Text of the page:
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In the book I will soon attempt to write, a mysterious company will finance the construction of elaborate headquarters on a remote island somewhere in the South Pacific.

The island

The island in question will be extremely remote and largely unknown. This island will be affiliated with no country and is presently uninhabited by man. I am not yet sure of the dimensions of this island, but it will possess a volcano, which will be near the center, subtropical forests and vast bleak cliffs. I believe there will be ruins of an ancient civilization somewhere on the island, but no one presently lives there.

The headquarters

The headquarters are be quite expansive and they will be placed on one of the cliffs. It will be at least a two-story, durable structure, complete with labs, a large kitchen area, private rooms for scientists to live in, and a storage area. Energy will be provided via solar panels. The headquarters will not only house scientists, but would be an adequate place to study, experiment, engineer, etc.

The problem

There is a dark, underlying, largely unknown reason the headquarters was built there, but the general public, along with most of the scientists involved, are under the impression that it exists for another purpose. The problem is, I cannot think of any good reasons to spend so much money to finance a base in such a remote location. Therefore, the "reason" for the base's existence would have to be based on the island itself and anything that can and must be studied intensely right there.

Does anyone have any idea for why such a base would be created?

The reason must:

  1. Involve a breakthrough in some field of science
  2. Involve the island in question
  3. Explain why the base could not have been built anywhere else
  4. Justify the necessity of spending money on such a base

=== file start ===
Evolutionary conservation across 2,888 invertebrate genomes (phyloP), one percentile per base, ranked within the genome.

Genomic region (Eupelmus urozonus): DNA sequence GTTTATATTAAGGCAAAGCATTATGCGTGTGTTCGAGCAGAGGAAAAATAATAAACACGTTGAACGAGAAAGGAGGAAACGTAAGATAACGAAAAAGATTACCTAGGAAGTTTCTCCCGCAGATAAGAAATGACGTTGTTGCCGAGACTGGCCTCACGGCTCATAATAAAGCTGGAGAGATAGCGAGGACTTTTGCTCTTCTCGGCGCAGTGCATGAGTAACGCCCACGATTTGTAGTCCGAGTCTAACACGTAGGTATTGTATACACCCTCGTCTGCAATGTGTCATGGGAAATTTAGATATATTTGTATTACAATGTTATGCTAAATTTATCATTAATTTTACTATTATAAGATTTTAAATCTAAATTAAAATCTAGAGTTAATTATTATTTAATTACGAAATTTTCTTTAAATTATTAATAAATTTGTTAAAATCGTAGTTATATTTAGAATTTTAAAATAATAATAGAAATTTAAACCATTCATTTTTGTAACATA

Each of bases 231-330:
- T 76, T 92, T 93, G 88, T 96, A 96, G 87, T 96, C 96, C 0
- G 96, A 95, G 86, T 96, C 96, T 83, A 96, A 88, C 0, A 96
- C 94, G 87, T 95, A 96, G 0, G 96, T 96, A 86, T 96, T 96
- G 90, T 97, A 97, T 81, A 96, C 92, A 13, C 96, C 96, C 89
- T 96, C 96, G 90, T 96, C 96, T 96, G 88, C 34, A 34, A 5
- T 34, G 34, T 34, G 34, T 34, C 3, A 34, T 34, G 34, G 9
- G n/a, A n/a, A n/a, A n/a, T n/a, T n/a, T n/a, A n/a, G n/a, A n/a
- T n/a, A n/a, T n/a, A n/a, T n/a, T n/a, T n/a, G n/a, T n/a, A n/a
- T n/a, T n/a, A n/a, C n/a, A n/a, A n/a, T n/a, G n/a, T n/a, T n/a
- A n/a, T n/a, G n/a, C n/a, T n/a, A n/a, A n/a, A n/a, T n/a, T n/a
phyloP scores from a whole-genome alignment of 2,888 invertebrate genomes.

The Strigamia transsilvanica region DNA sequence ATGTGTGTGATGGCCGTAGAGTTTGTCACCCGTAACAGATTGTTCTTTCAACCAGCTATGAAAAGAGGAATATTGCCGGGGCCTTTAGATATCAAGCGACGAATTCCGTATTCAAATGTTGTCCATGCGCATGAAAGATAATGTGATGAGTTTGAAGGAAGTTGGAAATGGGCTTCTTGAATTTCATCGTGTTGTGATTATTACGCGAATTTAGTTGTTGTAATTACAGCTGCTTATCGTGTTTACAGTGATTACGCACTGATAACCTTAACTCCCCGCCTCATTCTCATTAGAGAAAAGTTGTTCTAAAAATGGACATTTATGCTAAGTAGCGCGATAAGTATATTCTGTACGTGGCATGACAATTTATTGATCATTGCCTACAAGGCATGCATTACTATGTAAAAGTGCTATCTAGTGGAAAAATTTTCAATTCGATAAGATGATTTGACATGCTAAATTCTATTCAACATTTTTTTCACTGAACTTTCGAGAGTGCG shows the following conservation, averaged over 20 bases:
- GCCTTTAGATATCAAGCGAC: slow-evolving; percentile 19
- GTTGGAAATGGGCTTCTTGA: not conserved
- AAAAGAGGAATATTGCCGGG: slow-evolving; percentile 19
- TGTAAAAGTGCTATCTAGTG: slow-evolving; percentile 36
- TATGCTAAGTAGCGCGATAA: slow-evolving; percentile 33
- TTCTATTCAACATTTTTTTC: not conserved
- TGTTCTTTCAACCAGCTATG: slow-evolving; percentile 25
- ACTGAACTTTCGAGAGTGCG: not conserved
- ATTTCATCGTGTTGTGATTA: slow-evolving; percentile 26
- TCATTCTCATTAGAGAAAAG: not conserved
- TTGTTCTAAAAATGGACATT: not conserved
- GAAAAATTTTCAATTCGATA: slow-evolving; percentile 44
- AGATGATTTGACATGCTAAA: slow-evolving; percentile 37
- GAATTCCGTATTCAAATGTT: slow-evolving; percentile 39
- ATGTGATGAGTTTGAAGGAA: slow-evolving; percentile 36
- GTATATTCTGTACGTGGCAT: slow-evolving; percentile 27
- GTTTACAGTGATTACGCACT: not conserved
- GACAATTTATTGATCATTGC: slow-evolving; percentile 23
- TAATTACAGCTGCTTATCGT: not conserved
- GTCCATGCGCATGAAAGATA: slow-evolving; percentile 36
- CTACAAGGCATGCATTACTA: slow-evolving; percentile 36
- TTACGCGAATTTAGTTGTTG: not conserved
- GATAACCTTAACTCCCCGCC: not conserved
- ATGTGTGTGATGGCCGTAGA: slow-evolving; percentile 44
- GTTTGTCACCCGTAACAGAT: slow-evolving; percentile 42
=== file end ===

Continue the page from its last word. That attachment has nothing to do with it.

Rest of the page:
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    $\begingroup$ Are you asking for the real reason, or the other reason that the general public and scientists mistakenly believe? Because I've worked in enough labs in the armpit of nowhere to know that the answer to that is "abuse of the EU European Regional Development Fund". $\endgroup$
    – Ottie
    Apr 15 at 21:21
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    $\begingroup$ The cover-up reason. It would have to be something that could be true., but I already have the real reason in mind. $\endgroup$
    – Wyvern123
    Apr 15 at 21:34
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    $\begingroup$ This is so over the top cliche, that I'm starting to wonder if your story might be a comedy? If so, humorous reasons become available too, subject to the overall tone of the story. $\endgroup$
    – Vilx-
    Apr 16 at 10:37
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    $\begingroup$ This makes me think about Jurassic park right away. Where they have very elaborate facilities built on a remote island because they need to be isolated (for the dinosaurs to not run out) So some sort of biological experiments could be an answer. $\endgroup$